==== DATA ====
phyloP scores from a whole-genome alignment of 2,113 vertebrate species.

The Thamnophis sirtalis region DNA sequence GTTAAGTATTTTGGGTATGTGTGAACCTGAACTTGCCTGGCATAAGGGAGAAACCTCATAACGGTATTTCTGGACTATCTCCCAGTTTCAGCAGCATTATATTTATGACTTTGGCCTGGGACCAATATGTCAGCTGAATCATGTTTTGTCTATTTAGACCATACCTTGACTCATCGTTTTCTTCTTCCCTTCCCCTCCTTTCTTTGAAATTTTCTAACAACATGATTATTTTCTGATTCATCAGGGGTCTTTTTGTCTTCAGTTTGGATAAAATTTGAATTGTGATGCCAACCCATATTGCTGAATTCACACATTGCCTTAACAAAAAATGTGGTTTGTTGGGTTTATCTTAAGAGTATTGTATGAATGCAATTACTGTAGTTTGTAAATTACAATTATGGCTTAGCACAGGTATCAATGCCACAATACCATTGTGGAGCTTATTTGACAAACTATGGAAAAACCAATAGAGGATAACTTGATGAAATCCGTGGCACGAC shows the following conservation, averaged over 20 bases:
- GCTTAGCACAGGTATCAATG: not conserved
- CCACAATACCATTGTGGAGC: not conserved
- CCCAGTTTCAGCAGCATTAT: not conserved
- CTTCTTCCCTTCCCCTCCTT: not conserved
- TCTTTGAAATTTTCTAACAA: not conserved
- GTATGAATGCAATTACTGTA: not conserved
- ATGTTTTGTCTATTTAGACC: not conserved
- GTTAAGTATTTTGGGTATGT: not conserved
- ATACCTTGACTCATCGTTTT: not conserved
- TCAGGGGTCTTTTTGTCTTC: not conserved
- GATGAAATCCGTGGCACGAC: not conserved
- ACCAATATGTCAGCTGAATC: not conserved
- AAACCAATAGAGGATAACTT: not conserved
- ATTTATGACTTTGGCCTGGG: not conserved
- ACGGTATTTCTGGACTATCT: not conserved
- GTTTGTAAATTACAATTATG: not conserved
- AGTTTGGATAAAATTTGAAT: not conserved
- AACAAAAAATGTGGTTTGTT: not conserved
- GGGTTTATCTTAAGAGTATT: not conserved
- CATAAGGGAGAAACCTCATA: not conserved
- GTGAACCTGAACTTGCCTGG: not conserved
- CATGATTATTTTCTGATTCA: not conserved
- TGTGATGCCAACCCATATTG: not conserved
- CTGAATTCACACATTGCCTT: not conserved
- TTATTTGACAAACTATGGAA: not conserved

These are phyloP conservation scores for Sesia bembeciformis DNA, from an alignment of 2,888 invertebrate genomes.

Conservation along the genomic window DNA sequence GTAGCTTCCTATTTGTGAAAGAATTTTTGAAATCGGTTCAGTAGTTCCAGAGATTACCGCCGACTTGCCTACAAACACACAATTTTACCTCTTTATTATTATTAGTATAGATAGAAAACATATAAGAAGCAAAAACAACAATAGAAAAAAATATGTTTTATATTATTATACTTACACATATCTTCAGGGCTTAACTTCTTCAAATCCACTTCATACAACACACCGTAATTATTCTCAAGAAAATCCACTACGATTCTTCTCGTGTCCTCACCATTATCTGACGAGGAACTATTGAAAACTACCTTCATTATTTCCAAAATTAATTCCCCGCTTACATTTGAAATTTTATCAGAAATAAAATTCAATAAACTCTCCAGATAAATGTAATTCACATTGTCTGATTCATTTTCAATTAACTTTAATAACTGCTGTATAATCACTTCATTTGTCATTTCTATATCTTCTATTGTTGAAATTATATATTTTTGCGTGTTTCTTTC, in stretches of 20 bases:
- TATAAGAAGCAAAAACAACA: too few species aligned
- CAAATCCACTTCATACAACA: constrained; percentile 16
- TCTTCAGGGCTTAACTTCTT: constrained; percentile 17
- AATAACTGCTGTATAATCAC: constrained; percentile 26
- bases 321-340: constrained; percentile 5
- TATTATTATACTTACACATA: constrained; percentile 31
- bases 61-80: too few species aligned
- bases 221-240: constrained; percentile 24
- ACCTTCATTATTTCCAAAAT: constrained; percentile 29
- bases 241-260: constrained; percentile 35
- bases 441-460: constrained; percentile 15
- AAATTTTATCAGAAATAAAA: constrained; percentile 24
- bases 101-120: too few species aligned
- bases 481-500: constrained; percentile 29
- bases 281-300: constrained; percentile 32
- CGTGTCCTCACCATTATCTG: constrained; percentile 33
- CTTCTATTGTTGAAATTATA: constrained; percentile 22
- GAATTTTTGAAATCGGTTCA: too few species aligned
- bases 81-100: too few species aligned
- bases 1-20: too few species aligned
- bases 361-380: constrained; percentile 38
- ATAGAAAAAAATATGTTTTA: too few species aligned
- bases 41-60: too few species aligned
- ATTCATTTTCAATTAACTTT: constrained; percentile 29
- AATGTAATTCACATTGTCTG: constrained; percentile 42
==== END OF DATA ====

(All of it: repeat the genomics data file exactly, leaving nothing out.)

phyloP scores from a whole-genome alignment of 2,113 vertebrate species.

The Thamnophis sirtalis region DNA sequence GTTAAGTATTTTGGGTATGTGTGAACCTGAACTTGCCTGGCATAAGGGAGAAACCTCATAACGGTATTTCTGGACTATCTCCCAGTTTCAGCAGCATTATATTTATGACTTTGGCCTGGGACCAATATGTCAGCTGAATCATGTTTTGTCTATTTAGACCATACCTTGACTCATCGTTTTCTTCTTCCCTTCCCCTCCTTTCTTTGAAATTTTCTAACAACATGATTATTTTCTGATTCATCAGGGGTCTTTTTGTCTTCAGTTTGGATAAAATTTGAATTGTGATGCCAACCCATATTGCTGAATTCACACATTGCCTTAACAAAAAATGTGGTTTGTTGGGTTTATCTTAAGAGTATTGTATGAATGCAATTACTGTAGTTTGTAAATTACAATTATGGCTTAGCACAGGTATCAATGCCACAATACCATTGTGGAGCTTATTTGACAAACTATGGAAAAACCAATAGAGGATAACTTGATGAAATCCGTGGCACGAC shows the following conservation, averaged over 20 bases:
- GCTTAGCACAGGTATCAATG: not conserved
- CCACAATACCATTGTGGAGC: not conserved
- CCCAGTTTCAGCAGCATTAT: not conserved
- CTTCTTCCCTTCCCCTCCTT: not conserved
- TCTTTGAAATTTTCTAACAA: not conserved
- GTATGAATGCAATTACTGTA: not conserved
- ATGTTTTGTCTATTTAGACC: not conserved
- GTTAAGTATTTTGGGTATGT: not conserved
- ATACCTTGACTCATCGTTTT: not conserved
- TCAGGGGTCTTTTTGTCTTC: not conserved
- GATGAAATCCGTGGCACGAC: not conserved
- ACCAATATGTCAGCTGAATC: not conserved
- AAACCAATAGAGGATAACTT: not conserved
- ATTTATGACTTTGGCCTGGG: not conserved
- ACGGTATTTCTGGACTATCT: not conserved
- GTTTGTAAATTACAATTATG: not conserved
- AGTTTGGATAAAATTTGAAT: not conserved
- AACAAAAAATGTGGTTTGTT: not conserved
- GGGTTTATCTTAAGAGTATT: not conserved
- CATAAGGGAGAAACCTCATA: not conserved
- GTGAACCTGAACTTGCCTGG: not conserved
- CATGATTATTTTCTGATTCA: not conserved
- TGTGATGCCAACCCATATTG: not conserved
- CTGAATTCACACATTGCCTT: not conserved
- TTATTTGACAAACTATGGAA: not conserved

These are phyloP conservation scores for Sesia bembeciformis DNA, from an alignment of 2,888 invertebrate genomes.

Conservation along the genomic window DNA sequence GTAGCTTCCTATTTGTGAAAGAATTTTTGAAATCGGTTCAGTAGTTCCAGAGATTACCGCCGACTTGCCTACAAACACACAATTTTACCTCTTTATTATTATTAGTATAGATAGAAAACATATAAGAAGCAAAAACAACAATAGAAAAAAATATGTTTTATATTATTATACTTACACATATCTTCAGGGCTTAACTTCTTCAAATCCACTTCATACAACACACCGTAATTATTCTCAAGAAAATCCACTACGATTCTTCTCGTGTCCTCACCATTATCTGACGAGGAACTATTGAAAACTACCTTCATTATTTCCAAAATTAATTCCCCGCTTACATTTGAAATTTTATCAGAAATAAAATTCAATAAACTCTCCAGATAAATGTAATTCACATTGTCTGATTCATTTTCAATTAACTTTAATAACTGCTGTATAATCACTTCATTTGTCATTTCTATATCTTCTATTGTTGAAATTATATATTTTTGCGTGTTTCTTTC, in stretches of 20 bases:
- TATAAGAAGCAAAAACAACA: too few species aligned
- CAAATCCACTTCATACAACA: constrained; percentile 16
- TCTTCAGGGCTTAACTTCTT: constrained; percentile 17
- AATAACTGCTGTATAATCAC: constrained; percentile 26
- bases 321-340: constrained; percentile 5
- TATTATTATACTTACACATA: constrained; percentile 31
- bases 61-80: too few species aligned
- bases 221-240: constrained; percentile 24
- ACCTTCATTATTTCCAAAAT: constrained; percentile 29
- bases 241-260: constrained; percentile 35
- bases 441-460: constrained; percentile 15
- AAATTTTATCAGAAATAAAA: constrained; percentile 24
- bases 101-120: too few species aligned
- bases 481-500: constrained; percentile 29
- bases 281-300: constrained; percentile 32
- CGTGTCCTCACCATTATCTG: constrained; percentile 33
- CTTCTATTGTTGAAATTATA: constrained; percentile 22
- GAATTTTTGAAATCGGTTCA: too few species aligned
- bases 81-100: too few species aligned
- bases 1-20: too few species aligned
- bases 361-380: constrained; percentile 38
- ATAGAAAAAAATATGTTTTA: too few species aligned
- bases 41-60: too few species aligned
- ATTCATTTTCAATTAACTTT: constrained; percentile 29
- AATGTAATTCACATTGTCTG: constrained; percentile 42